Nutrition Fox

Leaky Gut Syndrome: Overview, Symptoms & Treatment Options

In recent years, inflammation and other digestive issues have made their way to the forefront of the discussion among the health-conscious. Second only to ‘celiac disease’ and ‘gluten-free’, the most talked-about term is definitely Leaky Gut Syndrome. Though everyone seems to have their own opinion on this relatively new ailment, reports of symptoms and treatment plants vary from person to person, and many people debate whether or not Leaky Gut Syndrome even exists.

Before we get into commonly reported symptoms and how people have treated them, it is important to note that ‘leaky gut syndrome’ is not a recognized medical diagnosis. Doctors do not study it in medical school, your nurse will not be able to provide a leaky gut care pamphlet, and some experts insist that the illness simply does not exist.

If you have severe stomach problems, it is important to seek professional medical help before you begin experimenting on your own. Digestive symptoms can often be vague and difficult to diagnose— and left untreated, an incorrect self-diagnosis can be dangerous or even deadly. A doctor should rule out gut problems such as celiac disease, irritable bowel syndrome or digestive cancers before you diagnose yourself with Leaky Gut Syndrome.

That being said, many people have experienced immense success in alleviating their digestive symptoms by using the leaky gut treatment plans that gurus, nutritionists and holistic healers have constructed.

Mainstream medicine is still sadly lacking in knowledge when it comes to gut health, so ‘leaky gut syndrome’ is the term we use to describe a set of symptoms that don’t quite fit with any one acknowledged gastric disease. Since there is no official diagnosis, the criteria can differ somewhat based on who you talk to, but we can cover the basics of the illness.

Leaky Gut Syndrome is thought to be the result of poor function of the barriers located in the intestine. In order to function properly, every tissue in your body must demonstrate selective permeability, which allows certain things to flow through the cells (vitamins, minerals, medicines, etc) but bars other, potentially harmful chemicals from entering or exiting. If these barriers fail to function properly, the intestinal tissue becomes increasingly more permeable, which means that harmful particles—everything from bacteria and viruses to bits of food and intestinal waste— can ‘sneak through’ and contaminate the rest of the body. Once these particles get into your bloodstream, they are able to flow to the rest of your body, wreaking havoc with seemingly unrelated systems. Your body responds defensively, and you wind up battling chronic inflammation on several fronts. This is why so many of the leaky gut symptoms seem, at first glance, to have nothing to do with ill digestive health.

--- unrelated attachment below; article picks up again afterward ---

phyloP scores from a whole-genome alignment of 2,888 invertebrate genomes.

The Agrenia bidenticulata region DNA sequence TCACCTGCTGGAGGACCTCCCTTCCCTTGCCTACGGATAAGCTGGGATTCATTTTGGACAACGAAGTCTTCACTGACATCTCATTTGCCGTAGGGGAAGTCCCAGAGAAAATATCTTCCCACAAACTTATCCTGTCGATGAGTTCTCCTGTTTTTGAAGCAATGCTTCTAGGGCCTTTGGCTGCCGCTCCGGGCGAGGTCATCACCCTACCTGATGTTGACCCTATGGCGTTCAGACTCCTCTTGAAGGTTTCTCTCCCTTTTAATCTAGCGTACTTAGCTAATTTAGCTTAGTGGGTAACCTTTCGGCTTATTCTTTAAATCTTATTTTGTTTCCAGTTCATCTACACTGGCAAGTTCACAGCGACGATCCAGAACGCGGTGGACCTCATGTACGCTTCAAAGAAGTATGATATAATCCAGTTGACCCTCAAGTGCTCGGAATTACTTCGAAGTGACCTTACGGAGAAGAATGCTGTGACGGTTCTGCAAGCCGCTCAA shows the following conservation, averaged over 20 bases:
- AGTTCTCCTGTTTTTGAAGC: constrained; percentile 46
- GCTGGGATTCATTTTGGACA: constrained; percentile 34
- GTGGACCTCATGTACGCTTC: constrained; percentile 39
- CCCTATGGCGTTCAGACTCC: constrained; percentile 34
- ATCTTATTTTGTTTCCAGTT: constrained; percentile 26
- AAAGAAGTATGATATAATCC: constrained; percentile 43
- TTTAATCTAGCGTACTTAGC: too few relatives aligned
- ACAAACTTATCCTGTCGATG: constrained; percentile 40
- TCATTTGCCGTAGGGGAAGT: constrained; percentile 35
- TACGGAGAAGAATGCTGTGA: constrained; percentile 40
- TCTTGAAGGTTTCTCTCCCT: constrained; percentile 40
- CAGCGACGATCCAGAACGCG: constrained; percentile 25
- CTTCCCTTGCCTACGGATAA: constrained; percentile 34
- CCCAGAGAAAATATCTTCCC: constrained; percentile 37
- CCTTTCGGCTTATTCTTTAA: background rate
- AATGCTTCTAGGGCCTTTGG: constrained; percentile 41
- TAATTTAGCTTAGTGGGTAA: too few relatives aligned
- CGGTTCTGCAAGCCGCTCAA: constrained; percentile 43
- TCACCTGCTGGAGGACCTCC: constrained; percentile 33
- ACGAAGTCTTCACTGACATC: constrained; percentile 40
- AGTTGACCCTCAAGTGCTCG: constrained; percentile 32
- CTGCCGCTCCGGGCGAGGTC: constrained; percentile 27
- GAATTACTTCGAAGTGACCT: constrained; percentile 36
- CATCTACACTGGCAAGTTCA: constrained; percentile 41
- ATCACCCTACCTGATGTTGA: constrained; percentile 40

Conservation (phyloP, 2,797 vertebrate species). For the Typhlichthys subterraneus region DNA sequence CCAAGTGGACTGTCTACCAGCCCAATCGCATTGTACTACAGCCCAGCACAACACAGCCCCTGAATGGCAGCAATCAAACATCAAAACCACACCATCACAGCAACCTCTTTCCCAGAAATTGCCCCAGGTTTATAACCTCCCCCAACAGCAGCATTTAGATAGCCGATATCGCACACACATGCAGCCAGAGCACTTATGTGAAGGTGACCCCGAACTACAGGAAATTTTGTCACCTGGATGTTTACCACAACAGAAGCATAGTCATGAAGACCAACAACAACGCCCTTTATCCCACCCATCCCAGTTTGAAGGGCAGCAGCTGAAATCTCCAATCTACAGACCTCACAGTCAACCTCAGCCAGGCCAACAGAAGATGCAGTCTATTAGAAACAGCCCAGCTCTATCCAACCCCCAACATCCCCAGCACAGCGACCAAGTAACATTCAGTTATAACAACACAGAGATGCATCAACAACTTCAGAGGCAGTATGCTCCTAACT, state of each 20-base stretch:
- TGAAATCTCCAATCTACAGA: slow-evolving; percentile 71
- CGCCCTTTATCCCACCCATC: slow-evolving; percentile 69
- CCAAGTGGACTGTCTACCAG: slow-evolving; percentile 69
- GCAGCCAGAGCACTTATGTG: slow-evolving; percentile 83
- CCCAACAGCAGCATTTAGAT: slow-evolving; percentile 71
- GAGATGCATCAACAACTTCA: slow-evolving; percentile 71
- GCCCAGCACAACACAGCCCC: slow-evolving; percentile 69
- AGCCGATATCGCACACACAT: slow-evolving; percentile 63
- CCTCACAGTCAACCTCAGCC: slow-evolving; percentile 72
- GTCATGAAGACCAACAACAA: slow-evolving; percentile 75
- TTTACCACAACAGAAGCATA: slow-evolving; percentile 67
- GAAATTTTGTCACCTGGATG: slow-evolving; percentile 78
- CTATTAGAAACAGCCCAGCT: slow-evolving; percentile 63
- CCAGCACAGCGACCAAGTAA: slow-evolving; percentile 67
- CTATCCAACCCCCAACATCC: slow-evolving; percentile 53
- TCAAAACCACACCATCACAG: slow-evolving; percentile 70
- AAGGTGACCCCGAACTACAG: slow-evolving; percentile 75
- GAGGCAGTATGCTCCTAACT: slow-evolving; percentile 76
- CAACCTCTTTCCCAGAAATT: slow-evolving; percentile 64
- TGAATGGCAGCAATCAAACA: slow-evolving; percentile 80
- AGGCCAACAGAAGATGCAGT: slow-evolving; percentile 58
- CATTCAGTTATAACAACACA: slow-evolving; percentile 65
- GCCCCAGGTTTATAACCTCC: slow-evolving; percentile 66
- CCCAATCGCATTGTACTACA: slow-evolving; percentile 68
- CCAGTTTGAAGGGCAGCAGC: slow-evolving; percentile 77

In addition to flooding the body with undesired bits of food, viruses and waste products, a leaky gut does a poorer job of absorbing the chemicals that your body needs to function properly. This can result in mild to severe nutritional deficiencies, which come with their own sets of unpleasant symptoms.

This is why this such a difficult problem to pinpoint! When most people find out they are iron deficient, it doesn’t occur to them that the problem may not be with the amount of iron they’re eating, but with their body’s ability to absorb it.

leaky gut syndrome diagram

Leaky Gut Syndrome Symptoms

Now that we understand the mechanics of leaky gut, let’s get to how to figure out whether or not you may have it. Some commonly reported symptoms of Leaky Gut Syndrome include the following:

  • Depression, irritability and mood swings.

Common signs of mental distress include chronic sadness or hopelessness, a lack of motivation, chronic anxiety, panic attacks, sudden fits of anger or irritability, and even suicidal ideation. If your mental health has plummeted without any obvious external stressors or preexisting mental illness, a leaky gut may be to blame.  Several studies have shown a strong correlation between inflammation and depression or anxiety, so it only makes sense that the chronic inflammation caused by a leaky gut can destabilize your mood. There are also some thoughts that leaky gut syndrome can contribute to or worsen autism, but there is little evidence to support this.

Important note: if you are feeling suicidal, seek professional help immediately. Suicidal ideation is considered a medical emergency and should not be approached with attempts at self-diagnosis.

  • Multiple or unexplained vitamin deficiencies.

As we discussed earlier, damage to the intestinal lining can greatly reduce the amount of nutrition your body reaps from its food. Leaky Gut Syndrome can hurt your body’s ability to absorb any vitamin or mineral, the most common deficiencies caused by this disease are: Vitamin B12, magnesium, and iron. How can you tell if you’re deficient in these key nutrients? Here’s a quick run-down of deficiency symptoms:

Vitamin B12: weakness, dizziness, constipation, diarrhea, numbness or tingling in the extremities, vision problems, depression, or memory loss.